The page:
You are here

Fun Baby Games That Teach

On a walk

[BOLD {Touchy-feely fun}]
How to play: Instead of going for a power walk, pull over every time you see something with a new texture. Let your baby feel a rough brick wall, a bumpy tree trunk, a soft flower, or a pointy evergreen bush. And be sure to describe each in detail as your baby explores.

Why babies love it: Discovering new textures is exciting for her developing sense of touch, and since she's familiar with these objects  -- but has mostly just blown by them in the stroller or car  -- actually feeling them makes them come alive in a new way.

What it teaches: A sense of exploration. Your baby has thrived on lots of touch from you, through cuddling, hugs, and all her soft clothes and blankets. When she touches new objects, it helps her sense of discovery grow. There's good news for you here, too: Since this game helps a baby get comfortable with the feel of different objects in her environment, she may be less likely to protest when, say, you want her to sit in the sand or grass later on.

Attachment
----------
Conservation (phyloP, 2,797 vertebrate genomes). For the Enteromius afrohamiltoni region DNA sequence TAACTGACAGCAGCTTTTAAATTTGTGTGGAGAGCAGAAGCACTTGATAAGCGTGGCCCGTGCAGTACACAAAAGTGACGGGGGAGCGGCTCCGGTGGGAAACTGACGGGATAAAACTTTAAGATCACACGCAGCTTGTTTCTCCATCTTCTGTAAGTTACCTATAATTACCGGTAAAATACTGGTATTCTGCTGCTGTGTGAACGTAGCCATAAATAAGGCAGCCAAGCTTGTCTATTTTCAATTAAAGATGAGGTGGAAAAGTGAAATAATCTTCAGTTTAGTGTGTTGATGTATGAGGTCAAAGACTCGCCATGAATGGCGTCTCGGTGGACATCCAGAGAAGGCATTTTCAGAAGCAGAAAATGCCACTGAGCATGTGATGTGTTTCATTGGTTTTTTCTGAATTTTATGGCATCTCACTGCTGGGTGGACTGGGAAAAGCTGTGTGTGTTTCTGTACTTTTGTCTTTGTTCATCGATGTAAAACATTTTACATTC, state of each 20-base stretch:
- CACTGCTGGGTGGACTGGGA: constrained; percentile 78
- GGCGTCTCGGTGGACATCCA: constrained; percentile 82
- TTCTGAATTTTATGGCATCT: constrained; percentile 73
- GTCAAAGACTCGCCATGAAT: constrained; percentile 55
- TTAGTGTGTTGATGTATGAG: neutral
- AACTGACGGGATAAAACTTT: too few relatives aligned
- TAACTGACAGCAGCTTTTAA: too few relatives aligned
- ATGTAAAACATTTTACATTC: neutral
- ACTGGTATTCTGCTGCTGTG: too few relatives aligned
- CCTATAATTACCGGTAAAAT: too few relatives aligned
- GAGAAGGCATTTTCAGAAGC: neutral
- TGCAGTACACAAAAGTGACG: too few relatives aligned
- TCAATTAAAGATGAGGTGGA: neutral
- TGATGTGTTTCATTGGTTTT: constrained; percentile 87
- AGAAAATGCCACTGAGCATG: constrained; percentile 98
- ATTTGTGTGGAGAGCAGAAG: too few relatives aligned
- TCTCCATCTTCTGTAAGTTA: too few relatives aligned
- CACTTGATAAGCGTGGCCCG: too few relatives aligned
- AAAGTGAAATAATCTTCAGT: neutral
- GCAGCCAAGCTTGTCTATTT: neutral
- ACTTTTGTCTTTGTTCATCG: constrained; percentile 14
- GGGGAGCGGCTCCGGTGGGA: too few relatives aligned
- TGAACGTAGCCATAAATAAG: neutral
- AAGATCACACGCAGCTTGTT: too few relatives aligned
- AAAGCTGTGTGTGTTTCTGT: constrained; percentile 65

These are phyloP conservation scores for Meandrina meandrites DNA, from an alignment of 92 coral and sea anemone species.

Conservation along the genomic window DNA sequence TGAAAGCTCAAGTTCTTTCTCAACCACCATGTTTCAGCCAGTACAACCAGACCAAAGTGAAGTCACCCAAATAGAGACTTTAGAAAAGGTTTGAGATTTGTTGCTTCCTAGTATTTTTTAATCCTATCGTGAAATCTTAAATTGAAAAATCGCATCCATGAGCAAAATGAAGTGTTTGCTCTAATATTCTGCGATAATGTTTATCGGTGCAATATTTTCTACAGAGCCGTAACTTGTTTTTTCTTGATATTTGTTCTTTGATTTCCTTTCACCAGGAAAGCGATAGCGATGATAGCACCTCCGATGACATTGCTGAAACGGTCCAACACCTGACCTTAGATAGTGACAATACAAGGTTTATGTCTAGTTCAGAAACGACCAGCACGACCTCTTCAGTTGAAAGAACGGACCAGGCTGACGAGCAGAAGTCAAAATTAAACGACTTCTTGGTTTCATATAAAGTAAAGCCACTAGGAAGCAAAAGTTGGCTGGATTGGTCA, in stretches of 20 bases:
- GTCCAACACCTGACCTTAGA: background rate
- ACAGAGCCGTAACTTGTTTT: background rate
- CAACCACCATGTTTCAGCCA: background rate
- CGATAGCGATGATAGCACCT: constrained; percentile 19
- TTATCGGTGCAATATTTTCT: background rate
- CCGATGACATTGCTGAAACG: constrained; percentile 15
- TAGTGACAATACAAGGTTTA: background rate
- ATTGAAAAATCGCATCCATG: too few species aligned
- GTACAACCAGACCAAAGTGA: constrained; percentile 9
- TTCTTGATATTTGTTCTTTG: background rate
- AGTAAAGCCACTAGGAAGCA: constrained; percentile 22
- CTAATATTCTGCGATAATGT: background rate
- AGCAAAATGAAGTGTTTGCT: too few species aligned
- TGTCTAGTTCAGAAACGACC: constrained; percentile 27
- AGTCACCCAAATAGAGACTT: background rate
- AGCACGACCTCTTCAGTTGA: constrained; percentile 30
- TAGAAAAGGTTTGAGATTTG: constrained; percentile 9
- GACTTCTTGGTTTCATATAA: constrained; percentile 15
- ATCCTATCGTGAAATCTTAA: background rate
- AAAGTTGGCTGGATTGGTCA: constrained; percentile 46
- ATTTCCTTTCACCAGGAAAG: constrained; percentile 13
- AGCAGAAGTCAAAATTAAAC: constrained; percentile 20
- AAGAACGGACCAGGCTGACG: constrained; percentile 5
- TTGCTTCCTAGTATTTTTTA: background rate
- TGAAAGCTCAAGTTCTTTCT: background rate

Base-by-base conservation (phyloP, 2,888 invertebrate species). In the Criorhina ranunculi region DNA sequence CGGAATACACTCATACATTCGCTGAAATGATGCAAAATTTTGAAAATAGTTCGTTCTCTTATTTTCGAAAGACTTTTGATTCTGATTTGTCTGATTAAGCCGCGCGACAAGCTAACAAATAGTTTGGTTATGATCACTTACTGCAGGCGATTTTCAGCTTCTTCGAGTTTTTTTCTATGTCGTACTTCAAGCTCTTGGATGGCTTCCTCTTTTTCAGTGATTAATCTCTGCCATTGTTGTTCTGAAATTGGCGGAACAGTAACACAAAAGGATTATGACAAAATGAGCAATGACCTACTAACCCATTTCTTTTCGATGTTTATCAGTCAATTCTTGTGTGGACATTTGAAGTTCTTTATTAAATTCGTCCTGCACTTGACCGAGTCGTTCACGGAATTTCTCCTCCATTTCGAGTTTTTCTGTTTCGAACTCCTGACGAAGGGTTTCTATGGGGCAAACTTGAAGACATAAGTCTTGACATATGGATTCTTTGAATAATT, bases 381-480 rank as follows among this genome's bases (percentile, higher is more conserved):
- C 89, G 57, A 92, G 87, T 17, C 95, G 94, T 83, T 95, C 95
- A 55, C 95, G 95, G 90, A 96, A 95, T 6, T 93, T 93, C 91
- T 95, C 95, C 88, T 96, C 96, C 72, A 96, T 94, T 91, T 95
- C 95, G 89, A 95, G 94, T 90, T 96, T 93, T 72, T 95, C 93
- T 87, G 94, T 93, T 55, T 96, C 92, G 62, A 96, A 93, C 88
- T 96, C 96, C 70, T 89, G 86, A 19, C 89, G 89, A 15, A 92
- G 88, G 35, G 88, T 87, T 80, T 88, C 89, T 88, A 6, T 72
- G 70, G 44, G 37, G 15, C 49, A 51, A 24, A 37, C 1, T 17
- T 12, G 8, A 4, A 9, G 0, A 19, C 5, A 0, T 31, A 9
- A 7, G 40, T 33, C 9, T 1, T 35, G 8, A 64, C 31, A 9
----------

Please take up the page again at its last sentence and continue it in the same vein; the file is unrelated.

When to start playing: 6 months and up, when she's got the strength to sit up in her stroller and reach for objects.

The need for speed
How to play: For one block, pick up the speed so the stroller zooms along the sidewalk; then slow down to your normal  -- or an even slower-than-usual  -- pace. Continue altering the speed from fast to slow (until you need a break!).

Why babies love it: "Just as a lot of adults like roller coasters, most babies burst with anticipation and excitement after moving unusually fast," says Lerner. It's the same kind of thrilling sensation your baby has when he's tossed in the air and caught by the reckless uncle you'd like to strangle (but won't because your baby's laughing too hard).

What it teaches: The concept of speed. For the first few months of your baby's life, his day-to-day activities move at a fairly slow pace. When you introduce this new movement, it helps him distinguish between fast and slow.

When to start playing: 6 months and up, when your baby's sense of motion is more refined and he has the trunk and neck strength to sit up and enjoy the ride.